Category Archives for "DXpeditions"

Ham radio Photo DXpeditions

Crossing my e-mail was a note that Svalbard (JW) shore operations were approved for July 4th and July 14th of this year. You may work this short operation with radios, vertical antennas and less than a 100-watts. But, that’s not why you should pay attention to this operation.

It is the photography

Breathtaking is the best way to describe the photos that come out of these trips. Whether it is photos of penguins, glaciers, polar bears or other fabulous scenery, these trips will knock your socks off.

Oh, and by the way, ham radio is an integral part of these trips where there are shore stops to operate ham radio.

You can find out about these great trips from the Photo DXpedition website. And the pictures? Here’s a sample of how close you get to the scenery:

I like my Digital SLR model better than this one

Photo DXpeditions

Suitcase DXpedition to St. Martin and Saba

Can you do a ham radio DXpedition in one 50-pound suitcase? These enterprising hams did exactly that. DXing on the beach, on bikes and from mountaintops.

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h/t to N9PUZ and the SMC reflector

Online QSL Requests for VP6DX

image Does every ham in the world now have online access? Let’s hope so as the major way this DXpedition wants their QSL requests is via an online request form.

From the Ducie Island site:

A special service for the VP6DX DXpedition is the Online QSL Request System (OQRS) for bureau and DIRECT QSL cards, based on an online form and the QSL Label Software BV. This is no E-QSL system. The callsigns and QSO data of the requests are stored in a database and you will automatically receive a real printed QSL card via the bureau or DIRECT to your mailbox without sending your own QSL card if you are in the log!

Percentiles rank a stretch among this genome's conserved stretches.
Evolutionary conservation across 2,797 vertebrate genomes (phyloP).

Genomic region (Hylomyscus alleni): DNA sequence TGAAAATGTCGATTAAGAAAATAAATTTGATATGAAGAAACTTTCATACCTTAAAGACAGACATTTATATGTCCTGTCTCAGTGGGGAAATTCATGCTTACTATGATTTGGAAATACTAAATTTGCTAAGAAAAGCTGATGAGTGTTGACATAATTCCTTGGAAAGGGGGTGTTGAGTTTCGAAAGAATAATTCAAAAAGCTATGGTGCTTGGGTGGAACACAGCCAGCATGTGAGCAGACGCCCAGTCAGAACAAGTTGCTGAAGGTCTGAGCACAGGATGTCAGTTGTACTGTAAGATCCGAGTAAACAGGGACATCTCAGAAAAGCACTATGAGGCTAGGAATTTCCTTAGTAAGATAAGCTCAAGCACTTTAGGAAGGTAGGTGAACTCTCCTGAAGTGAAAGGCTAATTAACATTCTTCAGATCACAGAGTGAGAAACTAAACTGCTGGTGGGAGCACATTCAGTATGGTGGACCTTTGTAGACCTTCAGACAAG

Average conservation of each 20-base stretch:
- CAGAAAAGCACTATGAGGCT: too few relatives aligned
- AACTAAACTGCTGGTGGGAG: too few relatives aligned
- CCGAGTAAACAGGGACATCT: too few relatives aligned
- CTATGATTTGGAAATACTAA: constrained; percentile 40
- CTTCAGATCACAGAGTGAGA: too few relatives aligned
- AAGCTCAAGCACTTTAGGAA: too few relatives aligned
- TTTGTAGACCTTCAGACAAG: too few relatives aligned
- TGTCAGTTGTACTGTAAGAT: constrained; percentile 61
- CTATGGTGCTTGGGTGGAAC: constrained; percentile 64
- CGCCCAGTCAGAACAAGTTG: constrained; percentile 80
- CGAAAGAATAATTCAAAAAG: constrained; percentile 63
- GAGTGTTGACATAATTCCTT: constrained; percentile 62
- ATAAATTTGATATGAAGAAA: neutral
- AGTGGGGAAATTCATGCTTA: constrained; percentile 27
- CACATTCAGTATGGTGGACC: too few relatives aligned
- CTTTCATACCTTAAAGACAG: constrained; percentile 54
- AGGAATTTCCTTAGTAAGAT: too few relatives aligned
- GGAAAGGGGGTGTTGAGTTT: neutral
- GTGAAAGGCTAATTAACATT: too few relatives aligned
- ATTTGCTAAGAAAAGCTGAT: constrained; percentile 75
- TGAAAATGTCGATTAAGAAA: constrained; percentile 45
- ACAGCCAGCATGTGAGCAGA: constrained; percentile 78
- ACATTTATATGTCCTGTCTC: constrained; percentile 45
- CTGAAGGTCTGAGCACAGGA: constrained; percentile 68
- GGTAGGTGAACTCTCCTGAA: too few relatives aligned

If you do request a direct card, they will ask you for a donation to cover the cost of postage via PayPal and will list you as a sponsor if you provide more dollars than the postage amount.

The purpose of all of this: dramatically reduce the number of bureau cards going through the worldwide system and eliminate as many direct cards through the mail as possible.

I can relate to this. I’m sure they are not as thrilled to get a K9JY QSL card as I’d be getting a VP6DX card from them! It eliminates the hassle of envelopes, cards, processing return cards, and keeping it all straight.

These innovative ways of electronically QSLing, requesting QSL’s and getting confirmations move the hobby along in what has always been (in my opinion) the slowest part of the hobby: getting the confirmation for the contact.

You can still send a card, of course, and get one in return. But, if you have online access, why would you send a card?

h/t to K2DBK.

Scot, K9JY

Marion Island ZS8T Web Site Up

image The Marion Island DXpedition web site is up. The DXpedition is scheduled for May of this year and the web site will be a great place to follow the progress. You can subscribe to changes on the site through their RSS (Really Simple Syndication) feed (http://zs8t.net/feed/) and participate in their forum.

I don’t need Marion Island for a new one, but for those who do, this is an impressive and informative site.

Scot, K9JY

PS Hat tip: Christian, DL6KAC

DXpedition Search

BleuI’ve spent a lot of time the last 3-4 days looking for places to go on a personal DXpedition. I’m not positive I’m going to do it, but I have the time and the dollars to do something that isn’t too extravagant.

Here’s the criteria: